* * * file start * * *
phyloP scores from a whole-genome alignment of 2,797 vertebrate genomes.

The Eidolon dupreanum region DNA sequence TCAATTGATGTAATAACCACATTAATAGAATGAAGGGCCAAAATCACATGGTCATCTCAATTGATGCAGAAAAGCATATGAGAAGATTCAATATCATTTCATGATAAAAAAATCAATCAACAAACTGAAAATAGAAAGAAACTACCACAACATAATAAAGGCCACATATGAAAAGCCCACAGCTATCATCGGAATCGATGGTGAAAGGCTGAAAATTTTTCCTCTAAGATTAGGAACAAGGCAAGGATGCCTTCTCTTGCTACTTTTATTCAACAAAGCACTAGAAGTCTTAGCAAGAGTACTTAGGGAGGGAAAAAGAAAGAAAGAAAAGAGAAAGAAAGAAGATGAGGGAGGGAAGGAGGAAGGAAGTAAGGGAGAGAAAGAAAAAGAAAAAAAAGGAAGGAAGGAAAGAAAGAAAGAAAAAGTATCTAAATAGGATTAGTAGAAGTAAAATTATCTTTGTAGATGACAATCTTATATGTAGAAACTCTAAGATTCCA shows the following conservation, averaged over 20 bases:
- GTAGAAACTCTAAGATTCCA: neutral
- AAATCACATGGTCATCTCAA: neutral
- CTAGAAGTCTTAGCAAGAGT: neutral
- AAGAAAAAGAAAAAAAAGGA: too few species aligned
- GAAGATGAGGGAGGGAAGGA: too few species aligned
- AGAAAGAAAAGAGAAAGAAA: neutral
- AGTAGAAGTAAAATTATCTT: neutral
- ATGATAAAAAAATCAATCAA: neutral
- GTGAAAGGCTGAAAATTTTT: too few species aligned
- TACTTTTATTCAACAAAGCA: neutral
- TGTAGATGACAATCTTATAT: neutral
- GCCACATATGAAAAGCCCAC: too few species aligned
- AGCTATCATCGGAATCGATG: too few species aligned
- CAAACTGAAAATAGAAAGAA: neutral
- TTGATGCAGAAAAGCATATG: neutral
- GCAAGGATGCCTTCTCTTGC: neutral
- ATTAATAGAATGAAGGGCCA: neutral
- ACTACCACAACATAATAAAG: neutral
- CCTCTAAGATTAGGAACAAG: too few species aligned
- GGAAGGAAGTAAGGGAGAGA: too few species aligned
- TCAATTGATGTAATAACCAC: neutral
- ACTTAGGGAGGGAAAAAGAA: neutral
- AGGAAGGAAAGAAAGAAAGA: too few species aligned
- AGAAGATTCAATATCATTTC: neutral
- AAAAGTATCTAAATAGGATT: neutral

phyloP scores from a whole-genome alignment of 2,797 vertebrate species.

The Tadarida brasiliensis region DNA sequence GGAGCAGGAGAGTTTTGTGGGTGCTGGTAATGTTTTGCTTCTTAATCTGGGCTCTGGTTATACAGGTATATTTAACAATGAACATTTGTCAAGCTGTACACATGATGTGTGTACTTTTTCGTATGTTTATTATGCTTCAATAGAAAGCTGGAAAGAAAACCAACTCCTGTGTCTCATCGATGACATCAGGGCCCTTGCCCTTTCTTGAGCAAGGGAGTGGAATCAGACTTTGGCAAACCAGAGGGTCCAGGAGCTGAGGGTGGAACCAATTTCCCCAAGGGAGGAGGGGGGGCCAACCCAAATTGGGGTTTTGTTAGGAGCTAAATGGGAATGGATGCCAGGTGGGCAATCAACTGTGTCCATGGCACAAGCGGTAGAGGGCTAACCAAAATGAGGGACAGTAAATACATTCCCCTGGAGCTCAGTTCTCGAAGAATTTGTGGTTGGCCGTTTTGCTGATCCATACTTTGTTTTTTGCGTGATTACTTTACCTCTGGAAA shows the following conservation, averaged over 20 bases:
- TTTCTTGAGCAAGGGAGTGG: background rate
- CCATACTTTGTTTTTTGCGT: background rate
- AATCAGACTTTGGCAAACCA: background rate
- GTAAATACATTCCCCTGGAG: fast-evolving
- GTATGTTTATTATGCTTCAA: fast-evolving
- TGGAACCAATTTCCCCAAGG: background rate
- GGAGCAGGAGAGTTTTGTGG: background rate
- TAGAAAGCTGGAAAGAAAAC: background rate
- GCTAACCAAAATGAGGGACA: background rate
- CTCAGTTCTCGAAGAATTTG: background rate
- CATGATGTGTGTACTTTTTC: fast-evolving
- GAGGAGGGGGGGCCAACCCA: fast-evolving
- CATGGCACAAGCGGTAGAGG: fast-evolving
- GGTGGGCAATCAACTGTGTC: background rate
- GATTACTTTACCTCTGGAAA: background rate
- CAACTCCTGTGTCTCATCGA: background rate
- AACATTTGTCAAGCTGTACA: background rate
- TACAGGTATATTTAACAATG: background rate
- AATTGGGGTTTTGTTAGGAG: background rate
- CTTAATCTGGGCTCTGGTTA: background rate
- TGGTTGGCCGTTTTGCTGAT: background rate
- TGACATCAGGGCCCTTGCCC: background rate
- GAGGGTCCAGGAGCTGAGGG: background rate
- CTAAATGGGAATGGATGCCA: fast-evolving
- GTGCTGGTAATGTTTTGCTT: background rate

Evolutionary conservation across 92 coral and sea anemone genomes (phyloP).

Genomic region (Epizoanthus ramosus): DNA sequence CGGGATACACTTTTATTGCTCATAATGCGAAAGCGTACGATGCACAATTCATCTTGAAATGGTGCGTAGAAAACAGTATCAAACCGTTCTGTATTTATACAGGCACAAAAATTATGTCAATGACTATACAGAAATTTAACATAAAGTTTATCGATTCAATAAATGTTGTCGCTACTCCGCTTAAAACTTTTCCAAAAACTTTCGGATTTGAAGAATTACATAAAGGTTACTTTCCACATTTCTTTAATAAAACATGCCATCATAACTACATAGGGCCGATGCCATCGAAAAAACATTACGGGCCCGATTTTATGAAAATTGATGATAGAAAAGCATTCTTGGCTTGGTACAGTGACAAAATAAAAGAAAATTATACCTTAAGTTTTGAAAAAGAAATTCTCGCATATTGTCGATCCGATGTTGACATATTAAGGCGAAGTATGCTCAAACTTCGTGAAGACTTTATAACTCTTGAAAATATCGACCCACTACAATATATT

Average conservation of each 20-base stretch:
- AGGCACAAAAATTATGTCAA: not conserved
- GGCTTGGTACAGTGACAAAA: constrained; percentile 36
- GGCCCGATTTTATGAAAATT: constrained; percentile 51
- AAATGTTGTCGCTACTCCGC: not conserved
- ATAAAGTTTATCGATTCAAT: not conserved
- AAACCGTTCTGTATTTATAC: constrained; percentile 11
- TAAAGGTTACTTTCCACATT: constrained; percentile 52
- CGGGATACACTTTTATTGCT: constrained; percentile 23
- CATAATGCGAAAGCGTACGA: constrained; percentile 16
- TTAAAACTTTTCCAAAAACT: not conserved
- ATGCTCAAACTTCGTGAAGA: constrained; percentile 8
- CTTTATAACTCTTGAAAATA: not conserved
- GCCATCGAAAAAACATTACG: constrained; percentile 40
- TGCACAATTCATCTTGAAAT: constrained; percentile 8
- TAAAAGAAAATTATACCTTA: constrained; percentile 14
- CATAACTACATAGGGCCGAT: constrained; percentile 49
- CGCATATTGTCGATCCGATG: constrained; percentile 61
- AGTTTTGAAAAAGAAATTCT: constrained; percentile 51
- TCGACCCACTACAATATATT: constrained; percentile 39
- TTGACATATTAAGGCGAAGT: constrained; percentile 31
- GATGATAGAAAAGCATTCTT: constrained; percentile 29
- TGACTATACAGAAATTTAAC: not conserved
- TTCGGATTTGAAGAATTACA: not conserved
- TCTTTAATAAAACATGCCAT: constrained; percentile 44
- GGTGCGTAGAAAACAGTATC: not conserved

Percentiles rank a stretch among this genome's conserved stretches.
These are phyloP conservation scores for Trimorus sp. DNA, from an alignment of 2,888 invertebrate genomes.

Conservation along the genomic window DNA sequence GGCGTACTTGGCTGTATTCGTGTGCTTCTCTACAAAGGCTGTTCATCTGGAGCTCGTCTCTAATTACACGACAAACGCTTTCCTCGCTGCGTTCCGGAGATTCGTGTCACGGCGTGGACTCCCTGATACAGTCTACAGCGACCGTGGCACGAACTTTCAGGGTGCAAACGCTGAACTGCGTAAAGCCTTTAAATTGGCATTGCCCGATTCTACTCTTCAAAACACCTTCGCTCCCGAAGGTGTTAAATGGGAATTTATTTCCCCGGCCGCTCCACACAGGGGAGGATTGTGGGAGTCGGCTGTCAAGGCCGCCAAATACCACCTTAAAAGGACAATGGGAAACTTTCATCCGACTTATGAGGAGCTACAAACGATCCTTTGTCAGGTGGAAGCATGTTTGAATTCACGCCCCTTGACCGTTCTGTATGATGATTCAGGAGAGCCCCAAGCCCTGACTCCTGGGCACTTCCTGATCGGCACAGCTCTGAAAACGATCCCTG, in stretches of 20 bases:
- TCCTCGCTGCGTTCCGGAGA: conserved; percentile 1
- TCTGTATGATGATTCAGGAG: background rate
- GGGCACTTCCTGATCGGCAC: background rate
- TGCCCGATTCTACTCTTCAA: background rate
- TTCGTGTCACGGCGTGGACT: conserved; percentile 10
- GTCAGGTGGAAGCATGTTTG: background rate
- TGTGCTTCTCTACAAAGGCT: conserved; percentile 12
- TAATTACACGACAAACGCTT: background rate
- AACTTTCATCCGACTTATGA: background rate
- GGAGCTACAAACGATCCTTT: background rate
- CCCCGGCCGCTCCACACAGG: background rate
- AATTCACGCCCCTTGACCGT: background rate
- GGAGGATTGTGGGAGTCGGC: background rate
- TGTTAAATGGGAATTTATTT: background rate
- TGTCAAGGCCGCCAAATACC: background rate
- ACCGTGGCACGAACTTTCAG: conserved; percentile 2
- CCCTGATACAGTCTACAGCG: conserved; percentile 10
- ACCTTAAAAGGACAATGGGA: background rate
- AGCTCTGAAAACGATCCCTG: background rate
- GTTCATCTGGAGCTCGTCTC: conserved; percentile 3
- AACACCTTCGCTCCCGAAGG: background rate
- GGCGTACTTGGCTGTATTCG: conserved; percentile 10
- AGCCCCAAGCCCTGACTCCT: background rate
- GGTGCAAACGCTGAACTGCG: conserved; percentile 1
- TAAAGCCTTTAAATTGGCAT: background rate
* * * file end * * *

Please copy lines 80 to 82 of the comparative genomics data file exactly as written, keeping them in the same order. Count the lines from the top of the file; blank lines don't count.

- TTCGGATTTGAAGAATTACA: not conserved
- TCTTTAATAAAACATGCCAT: constrained; percentile 44
- GGTGCGTAGAAAACAGTATC: not conserved